I was at the annual California Federation of Teachers convention in Sacramento last weekend, when I heard about the loss of Phil Ejercito. As I read the news on my phone, union officials were announcing the Campaign for Quality Public Education, which may be one of the most impressive offensives to defend and improve public education from K-12 to Community Colleges and Universities in many years. It was hard to contain my emotions, in a room full of members, officials, and staff, because in many ways it’s hard to think of organizing in a world that Phil is not a part of.
I met Phil at UW-Madison. I was involved in the Student Labor Action Coalition and the Associated Students of Madison, and he wasn’t a stranger to either organization. Phil was always the guy we called when we couldn’t figure out how to do something technological. More often than not, he was a megaphone for others: he would handle campaign emails for ASM slates, and during one of the funnest SLAC campaigns, he sent a fake facebook “friend” invite to all 40,000+ students at UW, asking them to befriend then-Chancellor John Wiley. Of course, Wiley’s facebook page was made by SLAC, calling on the UW administration to improve its enforcement of labor standards in the production of licensed clothing. I spent most of the following day just approving the friend requests that came in, before facebook shut down the account.
After everything that has gone down in Wisconsin over the past two years–the capitol occupation, the passage of Act 10, loss of so many jobs and my parents’s collective bargaining rights–it’s hard to believe that one of the fixtures of Madison activism, someone who almost every young activist comes into contact with and is inspired and mentored by, is no longer with us. It’s even harder to believe that, without him, we stand a chance of righting all the wrongs committed by Walker, the Kochs, and all of our well-intentioned friends and relatives who supported their campaign against social justice. And it reminds us of the psychic turmoil of all those events–all those painful losses–on someone as dedicated to justice and democracy as Phil.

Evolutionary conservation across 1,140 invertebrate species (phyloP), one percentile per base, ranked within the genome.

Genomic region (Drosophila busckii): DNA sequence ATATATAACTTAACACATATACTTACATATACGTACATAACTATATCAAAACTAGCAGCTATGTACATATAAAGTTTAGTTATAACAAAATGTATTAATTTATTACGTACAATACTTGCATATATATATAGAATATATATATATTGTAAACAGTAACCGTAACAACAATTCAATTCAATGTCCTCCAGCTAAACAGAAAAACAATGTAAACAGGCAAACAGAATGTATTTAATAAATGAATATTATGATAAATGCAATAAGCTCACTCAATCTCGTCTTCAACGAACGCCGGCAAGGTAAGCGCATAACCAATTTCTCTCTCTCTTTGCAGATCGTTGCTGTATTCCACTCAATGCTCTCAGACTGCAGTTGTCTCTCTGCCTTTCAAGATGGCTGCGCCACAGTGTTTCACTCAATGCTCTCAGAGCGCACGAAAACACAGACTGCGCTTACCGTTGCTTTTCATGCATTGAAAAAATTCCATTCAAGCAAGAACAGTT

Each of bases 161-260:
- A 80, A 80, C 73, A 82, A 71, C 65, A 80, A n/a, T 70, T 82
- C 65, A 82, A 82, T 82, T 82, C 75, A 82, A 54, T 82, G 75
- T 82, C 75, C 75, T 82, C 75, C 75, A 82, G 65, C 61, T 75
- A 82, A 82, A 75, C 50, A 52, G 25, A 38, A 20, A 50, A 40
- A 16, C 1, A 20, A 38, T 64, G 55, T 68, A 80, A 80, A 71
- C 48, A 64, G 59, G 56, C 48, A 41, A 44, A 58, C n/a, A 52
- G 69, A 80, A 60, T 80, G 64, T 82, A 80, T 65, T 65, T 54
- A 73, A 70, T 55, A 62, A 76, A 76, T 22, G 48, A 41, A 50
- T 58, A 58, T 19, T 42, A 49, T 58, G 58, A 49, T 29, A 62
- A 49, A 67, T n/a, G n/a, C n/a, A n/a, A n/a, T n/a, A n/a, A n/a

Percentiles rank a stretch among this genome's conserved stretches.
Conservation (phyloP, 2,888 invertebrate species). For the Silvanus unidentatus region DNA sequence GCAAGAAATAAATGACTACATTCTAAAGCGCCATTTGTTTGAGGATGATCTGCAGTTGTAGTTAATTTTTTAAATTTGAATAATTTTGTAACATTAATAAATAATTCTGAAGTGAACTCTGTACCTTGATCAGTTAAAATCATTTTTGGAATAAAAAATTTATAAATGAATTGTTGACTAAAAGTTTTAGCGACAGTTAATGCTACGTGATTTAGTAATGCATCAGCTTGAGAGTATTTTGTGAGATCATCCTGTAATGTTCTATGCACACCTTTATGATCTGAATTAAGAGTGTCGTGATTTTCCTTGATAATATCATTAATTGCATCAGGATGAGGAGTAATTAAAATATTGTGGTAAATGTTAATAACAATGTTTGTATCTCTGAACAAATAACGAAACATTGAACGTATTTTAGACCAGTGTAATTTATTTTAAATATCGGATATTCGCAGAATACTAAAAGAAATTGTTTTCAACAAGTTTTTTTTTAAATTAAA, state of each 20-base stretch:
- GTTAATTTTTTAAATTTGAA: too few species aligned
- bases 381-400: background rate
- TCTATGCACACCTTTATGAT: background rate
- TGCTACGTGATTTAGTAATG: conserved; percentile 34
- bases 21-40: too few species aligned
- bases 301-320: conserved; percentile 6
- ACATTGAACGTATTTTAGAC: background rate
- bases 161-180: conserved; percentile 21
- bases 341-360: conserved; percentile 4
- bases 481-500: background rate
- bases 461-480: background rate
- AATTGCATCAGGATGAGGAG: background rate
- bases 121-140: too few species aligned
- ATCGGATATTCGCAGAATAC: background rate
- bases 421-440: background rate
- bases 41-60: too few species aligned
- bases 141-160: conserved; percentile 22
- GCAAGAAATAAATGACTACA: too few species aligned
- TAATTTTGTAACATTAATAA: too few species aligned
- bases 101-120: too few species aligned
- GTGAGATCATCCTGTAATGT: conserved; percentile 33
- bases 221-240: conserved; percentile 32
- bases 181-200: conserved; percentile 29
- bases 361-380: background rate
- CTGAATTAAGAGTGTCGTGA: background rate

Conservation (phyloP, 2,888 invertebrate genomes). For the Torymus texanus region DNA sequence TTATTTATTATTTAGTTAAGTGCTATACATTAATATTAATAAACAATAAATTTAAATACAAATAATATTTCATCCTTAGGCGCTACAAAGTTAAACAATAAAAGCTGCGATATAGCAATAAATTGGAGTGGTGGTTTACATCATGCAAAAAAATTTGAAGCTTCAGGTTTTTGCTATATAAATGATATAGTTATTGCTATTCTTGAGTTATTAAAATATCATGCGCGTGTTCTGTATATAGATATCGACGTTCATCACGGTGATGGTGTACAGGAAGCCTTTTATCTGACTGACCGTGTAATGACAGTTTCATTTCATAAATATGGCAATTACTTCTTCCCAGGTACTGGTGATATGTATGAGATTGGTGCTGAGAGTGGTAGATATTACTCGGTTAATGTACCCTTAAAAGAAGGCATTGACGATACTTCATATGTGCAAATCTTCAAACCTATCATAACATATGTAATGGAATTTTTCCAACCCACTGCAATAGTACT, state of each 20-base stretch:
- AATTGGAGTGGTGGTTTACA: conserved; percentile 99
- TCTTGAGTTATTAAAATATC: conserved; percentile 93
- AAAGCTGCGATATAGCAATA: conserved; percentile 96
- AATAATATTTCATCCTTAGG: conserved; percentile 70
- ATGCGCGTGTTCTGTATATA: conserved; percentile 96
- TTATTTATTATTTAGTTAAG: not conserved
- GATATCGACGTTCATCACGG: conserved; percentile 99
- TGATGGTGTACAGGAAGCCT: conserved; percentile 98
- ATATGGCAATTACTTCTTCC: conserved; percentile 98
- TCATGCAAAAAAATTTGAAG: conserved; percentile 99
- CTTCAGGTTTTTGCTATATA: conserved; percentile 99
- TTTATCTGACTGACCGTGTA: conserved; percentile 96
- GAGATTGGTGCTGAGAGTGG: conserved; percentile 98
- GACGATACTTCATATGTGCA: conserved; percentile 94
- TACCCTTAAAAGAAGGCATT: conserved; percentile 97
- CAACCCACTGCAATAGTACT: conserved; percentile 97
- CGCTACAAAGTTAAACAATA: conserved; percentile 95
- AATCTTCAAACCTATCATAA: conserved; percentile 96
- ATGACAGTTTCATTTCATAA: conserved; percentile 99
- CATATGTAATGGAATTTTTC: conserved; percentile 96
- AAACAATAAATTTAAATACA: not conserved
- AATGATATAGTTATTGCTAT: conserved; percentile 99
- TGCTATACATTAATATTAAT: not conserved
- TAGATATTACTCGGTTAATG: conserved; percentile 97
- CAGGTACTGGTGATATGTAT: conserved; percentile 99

This is even tougher because of the loss of Kelsey in the Fall. Kelsey was known to many in the Chicago anti-war and queer liberation circles. She was also, for a time, a close friend, who I have fond memories of spending time with between Orange County and Santa Barbara, during a vacation to see her family in Thousand Oaks. She’s still missed by many, but had struggled with a number of problems for some time. Maybe it could have been avoided, maybe I or another friend could have helped her through it. But what Kelsey put her time into fighting–a system that seeks to destroy all of us, that tries to separate us and wear us down–likely was what made life too difficult to live.
Mourning Kelsey and Phil is more difficult than mourning Brad Will or Tristan Anderson or Scott Olsen (the latter two weren’t fatal, luckily), because their deaths weren’t on the front lines, but in private.
Too many of us are struggling against Capitalism–not in the streets but within ourselves. I know the depression and isolation and pain all too well. I’ve been fortunate to have a community around me who supports me even when I can’t understand why anyone would. They’ve helped me make sense of things about myself that I can’t otherwise comprehend, that threaten to push me towards the edge. Even still, it’s difficult to wake up in the morning, to get out of bed, to find some purpose in my life or convince myself that it’s worth continuing to fight what so often feels like a losing battle, against capitalist exploitation and myself. Those who know me well or who were with me at UCI in 2009/10 have a good idea of what I went through, from the police to my department and other activists.
I know there are many, including some of you reading this, who have been through much worse. I hope we can all be there for each other. I want to be there for you, even if we haven’t spoken in 5 years.
It’s tough writing even this much, and I’m not really sure how to end this on a positive note. I’m not sure there is one to end on.
If you’re having a tough time, please talk to somebody (including me!) about it. The Icarus Project also has a lot of resources for those “navigating the space between brilliance and madness” (i.e. dealing with mental health issues) from a radical, anti-capitalist perspective.
Another resource I’d like to share deals more with my own experiences with mental health challenges. You can read it here. I’m sharing in case it is helpful to anyone who’s been through similar.
More on Phil: